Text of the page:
In objecting to our op-ed on the importance of ensuring that financial advisors place their clients' best interest ahead of their personal profits, Dirk Kempthorne, the President and CEO of the American Council for Life Insurers, offers a misleading argument, built on a large, incorrectly cited number.
I would be dissatisfied with a society in which middle-class and lower-middle-class earners have no chance to better themselves. In my opinion, the opportunity for self-improvement is a fundamental human right. What's more, it's not just those individuals who lose out. When social mobility denied to any group, society loses a vast talent pool filled with people who could make things better for everyone.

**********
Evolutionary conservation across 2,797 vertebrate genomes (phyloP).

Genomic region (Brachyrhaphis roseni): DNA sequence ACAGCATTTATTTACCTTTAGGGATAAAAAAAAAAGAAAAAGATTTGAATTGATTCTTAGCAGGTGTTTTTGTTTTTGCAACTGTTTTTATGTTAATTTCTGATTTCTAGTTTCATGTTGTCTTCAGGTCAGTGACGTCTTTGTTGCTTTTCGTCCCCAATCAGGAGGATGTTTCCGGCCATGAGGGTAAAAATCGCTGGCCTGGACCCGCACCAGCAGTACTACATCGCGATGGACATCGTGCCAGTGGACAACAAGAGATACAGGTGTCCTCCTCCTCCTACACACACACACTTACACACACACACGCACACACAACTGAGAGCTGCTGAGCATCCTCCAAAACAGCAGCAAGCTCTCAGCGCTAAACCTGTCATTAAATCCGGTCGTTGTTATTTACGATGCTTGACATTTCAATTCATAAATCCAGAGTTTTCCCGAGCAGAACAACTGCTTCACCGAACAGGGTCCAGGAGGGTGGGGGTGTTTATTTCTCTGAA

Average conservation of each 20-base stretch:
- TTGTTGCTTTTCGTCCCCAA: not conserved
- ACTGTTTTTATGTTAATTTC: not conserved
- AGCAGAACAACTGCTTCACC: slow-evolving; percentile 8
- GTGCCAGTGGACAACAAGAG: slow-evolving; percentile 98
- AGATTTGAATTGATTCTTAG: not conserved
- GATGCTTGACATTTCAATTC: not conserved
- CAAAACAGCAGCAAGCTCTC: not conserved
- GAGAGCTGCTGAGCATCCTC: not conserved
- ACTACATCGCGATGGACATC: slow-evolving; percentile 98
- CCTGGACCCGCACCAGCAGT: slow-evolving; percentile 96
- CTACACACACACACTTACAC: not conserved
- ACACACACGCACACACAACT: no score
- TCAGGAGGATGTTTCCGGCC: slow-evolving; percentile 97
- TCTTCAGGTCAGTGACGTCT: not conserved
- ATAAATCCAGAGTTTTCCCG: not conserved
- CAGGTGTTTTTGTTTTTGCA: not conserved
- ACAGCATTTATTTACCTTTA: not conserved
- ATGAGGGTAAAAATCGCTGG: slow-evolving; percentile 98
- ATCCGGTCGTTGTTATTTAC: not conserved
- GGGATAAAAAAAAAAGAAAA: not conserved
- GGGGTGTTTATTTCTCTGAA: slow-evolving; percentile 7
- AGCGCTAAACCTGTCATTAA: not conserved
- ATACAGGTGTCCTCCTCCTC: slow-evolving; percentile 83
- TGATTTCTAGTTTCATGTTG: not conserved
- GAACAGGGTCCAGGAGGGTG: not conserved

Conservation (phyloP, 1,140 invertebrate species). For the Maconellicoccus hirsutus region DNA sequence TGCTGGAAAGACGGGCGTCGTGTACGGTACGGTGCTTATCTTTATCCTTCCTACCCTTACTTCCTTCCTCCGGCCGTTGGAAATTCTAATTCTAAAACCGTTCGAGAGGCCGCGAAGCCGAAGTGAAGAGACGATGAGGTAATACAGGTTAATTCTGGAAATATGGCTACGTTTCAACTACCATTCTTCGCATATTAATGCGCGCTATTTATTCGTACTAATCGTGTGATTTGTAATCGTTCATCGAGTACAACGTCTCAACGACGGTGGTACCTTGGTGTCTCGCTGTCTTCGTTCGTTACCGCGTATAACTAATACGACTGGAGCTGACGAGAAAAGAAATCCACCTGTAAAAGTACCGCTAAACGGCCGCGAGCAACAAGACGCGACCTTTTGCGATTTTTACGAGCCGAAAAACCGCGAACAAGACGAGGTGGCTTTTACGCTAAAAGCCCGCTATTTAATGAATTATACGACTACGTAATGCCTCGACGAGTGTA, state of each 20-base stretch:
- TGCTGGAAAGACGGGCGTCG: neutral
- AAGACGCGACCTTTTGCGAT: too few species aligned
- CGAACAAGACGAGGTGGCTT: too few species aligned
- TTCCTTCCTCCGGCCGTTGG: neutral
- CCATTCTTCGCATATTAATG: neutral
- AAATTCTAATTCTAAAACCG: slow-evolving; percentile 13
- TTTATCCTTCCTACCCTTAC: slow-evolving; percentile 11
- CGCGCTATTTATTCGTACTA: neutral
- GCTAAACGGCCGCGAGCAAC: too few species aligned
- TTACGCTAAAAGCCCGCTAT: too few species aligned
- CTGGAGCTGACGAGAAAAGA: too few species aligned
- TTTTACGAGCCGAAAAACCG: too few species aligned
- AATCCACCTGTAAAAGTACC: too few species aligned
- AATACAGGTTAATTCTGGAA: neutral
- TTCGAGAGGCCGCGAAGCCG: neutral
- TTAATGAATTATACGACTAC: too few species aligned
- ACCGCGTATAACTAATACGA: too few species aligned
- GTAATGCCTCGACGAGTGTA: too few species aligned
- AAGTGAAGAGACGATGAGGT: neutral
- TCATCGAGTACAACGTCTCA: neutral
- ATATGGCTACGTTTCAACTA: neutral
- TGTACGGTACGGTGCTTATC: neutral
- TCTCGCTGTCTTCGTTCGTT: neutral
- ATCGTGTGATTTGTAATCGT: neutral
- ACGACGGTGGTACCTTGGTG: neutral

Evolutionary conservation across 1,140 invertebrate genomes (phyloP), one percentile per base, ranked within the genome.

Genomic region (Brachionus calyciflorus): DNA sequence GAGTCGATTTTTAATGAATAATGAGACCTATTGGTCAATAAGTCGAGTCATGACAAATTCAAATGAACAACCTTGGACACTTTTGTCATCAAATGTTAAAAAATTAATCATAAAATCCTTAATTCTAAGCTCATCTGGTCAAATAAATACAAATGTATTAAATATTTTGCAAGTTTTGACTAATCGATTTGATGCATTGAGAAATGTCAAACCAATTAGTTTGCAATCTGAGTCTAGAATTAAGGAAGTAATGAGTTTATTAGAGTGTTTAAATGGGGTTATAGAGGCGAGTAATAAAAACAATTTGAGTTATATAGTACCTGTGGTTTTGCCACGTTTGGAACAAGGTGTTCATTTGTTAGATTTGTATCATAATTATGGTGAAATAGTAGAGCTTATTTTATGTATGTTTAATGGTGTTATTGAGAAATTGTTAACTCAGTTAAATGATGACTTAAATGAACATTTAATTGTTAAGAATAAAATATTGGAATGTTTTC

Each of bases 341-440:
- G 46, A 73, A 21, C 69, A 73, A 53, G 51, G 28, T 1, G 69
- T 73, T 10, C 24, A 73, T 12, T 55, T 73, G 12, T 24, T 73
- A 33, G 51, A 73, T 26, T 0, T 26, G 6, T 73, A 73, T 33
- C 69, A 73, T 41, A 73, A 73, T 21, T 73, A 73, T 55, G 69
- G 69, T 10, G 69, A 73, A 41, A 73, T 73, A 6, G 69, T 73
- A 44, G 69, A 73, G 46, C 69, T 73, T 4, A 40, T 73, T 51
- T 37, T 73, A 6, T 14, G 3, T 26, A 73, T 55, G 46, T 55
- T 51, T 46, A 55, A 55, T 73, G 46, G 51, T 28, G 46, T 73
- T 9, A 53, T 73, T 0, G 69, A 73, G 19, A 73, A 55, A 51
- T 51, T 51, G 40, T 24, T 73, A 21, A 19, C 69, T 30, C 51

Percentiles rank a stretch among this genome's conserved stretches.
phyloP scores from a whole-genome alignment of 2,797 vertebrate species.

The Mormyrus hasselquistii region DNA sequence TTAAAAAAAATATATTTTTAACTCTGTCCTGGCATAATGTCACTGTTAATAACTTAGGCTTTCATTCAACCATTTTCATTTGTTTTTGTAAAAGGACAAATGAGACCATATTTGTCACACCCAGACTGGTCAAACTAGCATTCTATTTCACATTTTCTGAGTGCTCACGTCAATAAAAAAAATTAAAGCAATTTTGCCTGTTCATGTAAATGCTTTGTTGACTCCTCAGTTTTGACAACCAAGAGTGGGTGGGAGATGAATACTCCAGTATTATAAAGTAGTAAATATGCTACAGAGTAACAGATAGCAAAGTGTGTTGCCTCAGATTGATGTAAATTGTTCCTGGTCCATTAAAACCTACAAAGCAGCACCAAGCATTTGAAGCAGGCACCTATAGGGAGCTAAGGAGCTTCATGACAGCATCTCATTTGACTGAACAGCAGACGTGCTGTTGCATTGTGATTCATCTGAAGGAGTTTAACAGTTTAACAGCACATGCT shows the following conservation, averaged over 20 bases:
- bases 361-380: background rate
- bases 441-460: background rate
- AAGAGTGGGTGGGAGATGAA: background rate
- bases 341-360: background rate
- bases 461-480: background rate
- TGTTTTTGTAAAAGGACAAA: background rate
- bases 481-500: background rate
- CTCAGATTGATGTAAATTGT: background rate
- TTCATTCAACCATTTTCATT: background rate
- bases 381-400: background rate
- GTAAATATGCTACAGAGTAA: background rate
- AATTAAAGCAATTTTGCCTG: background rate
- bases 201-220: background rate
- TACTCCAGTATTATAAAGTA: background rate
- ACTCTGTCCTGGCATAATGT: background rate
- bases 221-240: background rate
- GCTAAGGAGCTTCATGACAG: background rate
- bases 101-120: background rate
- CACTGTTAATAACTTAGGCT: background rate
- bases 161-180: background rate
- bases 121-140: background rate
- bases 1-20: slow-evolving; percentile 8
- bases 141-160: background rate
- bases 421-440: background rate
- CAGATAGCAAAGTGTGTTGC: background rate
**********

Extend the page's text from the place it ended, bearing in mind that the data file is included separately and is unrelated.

The task before us in 2014 is nothing less than to find a route back to generalized prosperity amid the wreckage left in place by the collapse of the Reagan growth model and the rise of the globalized economy. The debate now underway about the relationship between full employment and income inequality is vital because progressives have to find -- and find quickly -- a set of economic policies that can credibly refute the sustained attempt by the GOP to take us back to the future. From conservative circles, we now face a coordinated campaign to intensify income inequality, to erode the welfare safety net, to undermine public services and to weaken still further already weak labor unions. For moral as well as for economic reasons, progressives have to challenge this conservative renaissance by developing a political program that explicitly and proudly combines job creation and inequality reduction, one that insists on greater income equality as the route to full employment.